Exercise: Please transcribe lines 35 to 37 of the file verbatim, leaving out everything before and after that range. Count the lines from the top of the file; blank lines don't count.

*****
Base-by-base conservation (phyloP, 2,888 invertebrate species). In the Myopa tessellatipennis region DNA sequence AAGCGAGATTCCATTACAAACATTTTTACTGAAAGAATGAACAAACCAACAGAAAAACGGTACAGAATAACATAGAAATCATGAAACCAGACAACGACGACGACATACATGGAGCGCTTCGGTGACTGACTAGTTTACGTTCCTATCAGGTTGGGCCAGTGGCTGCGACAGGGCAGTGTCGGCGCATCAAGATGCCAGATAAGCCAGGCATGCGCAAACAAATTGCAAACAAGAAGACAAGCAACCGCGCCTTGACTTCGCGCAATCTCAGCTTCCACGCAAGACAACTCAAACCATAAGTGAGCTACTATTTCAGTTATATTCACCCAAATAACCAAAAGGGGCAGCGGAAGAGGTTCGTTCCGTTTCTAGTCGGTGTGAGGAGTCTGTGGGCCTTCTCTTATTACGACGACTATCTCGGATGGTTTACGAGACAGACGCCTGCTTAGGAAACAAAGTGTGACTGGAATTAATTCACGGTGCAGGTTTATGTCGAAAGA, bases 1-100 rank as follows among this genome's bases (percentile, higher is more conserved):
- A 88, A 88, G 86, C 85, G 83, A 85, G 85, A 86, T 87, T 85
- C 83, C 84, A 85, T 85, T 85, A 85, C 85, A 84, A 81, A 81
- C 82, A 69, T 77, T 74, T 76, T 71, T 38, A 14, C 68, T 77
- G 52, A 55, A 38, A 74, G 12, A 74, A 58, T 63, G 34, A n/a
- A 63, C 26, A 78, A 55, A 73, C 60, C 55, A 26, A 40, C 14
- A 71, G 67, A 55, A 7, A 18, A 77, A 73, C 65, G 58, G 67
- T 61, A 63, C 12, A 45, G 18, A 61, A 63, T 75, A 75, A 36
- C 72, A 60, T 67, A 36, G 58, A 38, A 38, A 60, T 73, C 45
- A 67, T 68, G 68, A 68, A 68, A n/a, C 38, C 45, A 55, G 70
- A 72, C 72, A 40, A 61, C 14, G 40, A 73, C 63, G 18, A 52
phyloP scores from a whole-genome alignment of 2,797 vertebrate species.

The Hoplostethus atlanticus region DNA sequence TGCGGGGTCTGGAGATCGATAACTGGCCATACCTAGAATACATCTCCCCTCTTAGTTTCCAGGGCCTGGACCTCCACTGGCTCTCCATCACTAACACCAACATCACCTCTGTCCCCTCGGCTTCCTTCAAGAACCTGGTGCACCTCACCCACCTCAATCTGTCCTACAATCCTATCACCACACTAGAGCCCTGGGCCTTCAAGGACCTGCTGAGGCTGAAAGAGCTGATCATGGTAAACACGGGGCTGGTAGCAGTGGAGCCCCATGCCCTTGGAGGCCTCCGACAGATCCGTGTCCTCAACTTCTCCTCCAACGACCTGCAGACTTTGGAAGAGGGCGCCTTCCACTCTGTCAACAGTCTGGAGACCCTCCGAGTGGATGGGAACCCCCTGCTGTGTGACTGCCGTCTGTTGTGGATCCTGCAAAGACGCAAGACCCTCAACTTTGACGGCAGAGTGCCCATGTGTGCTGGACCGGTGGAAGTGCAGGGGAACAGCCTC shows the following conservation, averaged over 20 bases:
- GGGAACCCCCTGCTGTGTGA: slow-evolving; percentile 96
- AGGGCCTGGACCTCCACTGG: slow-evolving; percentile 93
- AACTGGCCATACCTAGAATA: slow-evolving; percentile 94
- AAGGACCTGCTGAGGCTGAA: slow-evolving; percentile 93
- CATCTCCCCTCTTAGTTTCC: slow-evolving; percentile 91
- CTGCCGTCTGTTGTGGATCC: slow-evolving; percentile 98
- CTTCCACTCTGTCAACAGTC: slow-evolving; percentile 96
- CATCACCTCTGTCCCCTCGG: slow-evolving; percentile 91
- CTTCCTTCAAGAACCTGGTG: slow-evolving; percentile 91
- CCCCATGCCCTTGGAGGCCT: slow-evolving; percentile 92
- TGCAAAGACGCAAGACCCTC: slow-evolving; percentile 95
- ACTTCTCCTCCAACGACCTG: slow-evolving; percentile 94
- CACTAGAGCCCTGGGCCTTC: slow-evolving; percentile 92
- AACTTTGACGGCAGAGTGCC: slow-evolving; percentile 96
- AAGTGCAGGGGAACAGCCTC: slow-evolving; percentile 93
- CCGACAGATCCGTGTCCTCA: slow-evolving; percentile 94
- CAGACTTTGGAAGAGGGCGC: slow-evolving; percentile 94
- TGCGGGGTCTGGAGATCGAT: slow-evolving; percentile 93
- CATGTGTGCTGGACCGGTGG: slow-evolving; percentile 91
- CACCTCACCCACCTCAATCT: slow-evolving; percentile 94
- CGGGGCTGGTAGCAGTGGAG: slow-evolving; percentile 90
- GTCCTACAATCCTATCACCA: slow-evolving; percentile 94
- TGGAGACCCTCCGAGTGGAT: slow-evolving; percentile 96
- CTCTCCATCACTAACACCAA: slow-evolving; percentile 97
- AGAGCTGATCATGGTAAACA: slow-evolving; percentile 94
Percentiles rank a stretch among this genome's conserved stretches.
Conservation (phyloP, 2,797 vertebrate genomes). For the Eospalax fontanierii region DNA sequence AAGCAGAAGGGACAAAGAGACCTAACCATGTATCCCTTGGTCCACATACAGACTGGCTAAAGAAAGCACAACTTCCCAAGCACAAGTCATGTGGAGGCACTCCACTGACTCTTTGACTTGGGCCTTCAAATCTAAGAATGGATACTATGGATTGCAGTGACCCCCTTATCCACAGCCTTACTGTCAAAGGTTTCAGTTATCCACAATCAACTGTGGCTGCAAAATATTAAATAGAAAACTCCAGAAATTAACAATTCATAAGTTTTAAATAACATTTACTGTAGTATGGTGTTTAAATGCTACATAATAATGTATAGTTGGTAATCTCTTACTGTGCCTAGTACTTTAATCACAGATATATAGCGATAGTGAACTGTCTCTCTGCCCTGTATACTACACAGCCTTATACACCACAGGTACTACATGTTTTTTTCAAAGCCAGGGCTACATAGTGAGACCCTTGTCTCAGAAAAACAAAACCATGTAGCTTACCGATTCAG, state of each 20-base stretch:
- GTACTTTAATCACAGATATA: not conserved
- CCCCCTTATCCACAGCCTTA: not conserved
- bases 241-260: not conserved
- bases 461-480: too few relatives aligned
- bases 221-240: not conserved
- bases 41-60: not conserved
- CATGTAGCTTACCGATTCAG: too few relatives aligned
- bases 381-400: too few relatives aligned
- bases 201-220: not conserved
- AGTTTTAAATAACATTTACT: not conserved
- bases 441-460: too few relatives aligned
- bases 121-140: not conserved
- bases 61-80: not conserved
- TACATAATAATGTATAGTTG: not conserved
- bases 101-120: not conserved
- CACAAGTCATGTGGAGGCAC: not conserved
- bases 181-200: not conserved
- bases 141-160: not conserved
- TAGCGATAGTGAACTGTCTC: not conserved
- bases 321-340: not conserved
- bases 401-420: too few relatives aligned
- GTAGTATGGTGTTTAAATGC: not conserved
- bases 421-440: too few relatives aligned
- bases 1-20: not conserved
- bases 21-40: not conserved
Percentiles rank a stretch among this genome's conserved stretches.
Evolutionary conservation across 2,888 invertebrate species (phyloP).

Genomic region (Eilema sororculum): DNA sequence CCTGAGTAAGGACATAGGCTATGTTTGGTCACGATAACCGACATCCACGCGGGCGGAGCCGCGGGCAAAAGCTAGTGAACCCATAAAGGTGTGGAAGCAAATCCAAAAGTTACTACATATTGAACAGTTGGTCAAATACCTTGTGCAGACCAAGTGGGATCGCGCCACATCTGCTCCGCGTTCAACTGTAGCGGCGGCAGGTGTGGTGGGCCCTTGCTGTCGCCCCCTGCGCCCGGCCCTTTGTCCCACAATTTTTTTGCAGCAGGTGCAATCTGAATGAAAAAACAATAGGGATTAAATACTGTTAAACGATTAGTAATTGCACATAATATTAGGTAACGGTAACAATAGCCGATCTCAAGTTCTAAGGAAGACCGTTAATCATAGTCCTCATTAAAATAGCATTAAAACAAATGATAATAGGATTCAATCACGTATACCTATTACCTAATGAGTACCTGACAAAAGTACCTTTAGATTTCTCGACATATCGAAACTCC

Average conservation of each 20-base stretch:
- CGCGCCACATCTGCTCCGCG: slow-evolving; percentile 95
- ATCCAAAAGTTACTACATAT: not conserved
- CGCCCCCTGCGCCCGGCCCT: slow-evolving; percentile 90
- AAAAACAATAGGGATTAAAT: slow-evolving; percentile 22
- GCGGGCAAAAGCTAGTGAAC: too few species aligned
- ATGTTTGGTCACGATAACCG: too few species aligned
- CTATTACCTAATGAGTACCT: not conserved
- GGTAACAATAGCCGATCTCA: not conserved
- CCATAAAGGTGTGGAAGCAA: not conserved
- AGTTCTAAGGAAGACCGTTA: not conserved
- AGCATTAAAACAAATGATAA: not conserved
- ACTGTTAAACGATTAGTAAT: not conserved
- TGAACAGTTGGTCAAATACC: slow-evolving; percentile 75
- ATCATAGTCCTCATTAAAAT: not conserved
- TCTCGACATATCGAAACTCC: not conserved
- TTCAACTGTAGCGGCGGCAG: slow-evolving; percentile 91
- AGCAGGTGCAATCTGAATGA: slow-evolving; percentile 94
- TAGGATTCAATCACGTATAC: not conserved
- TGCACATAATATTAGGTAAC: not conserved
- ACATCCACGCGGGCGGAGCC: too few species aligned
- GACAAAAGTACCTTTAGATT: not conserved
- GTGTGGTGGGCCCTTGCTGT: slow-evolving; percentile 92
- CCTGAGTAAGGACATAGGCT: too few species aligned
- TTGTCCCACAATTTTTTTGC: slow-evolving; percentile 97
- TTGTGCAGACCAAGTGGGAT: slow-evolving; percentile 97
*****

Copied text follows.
- GTCCTACAATCCTATCACCA: slow-evolving; percentile 94
- TGGAGACCCTCCGAGTGGAT: slow-evolving; percentile 96
- CTCTCCATCACTAACACCAA: slow-evolving; percentile 97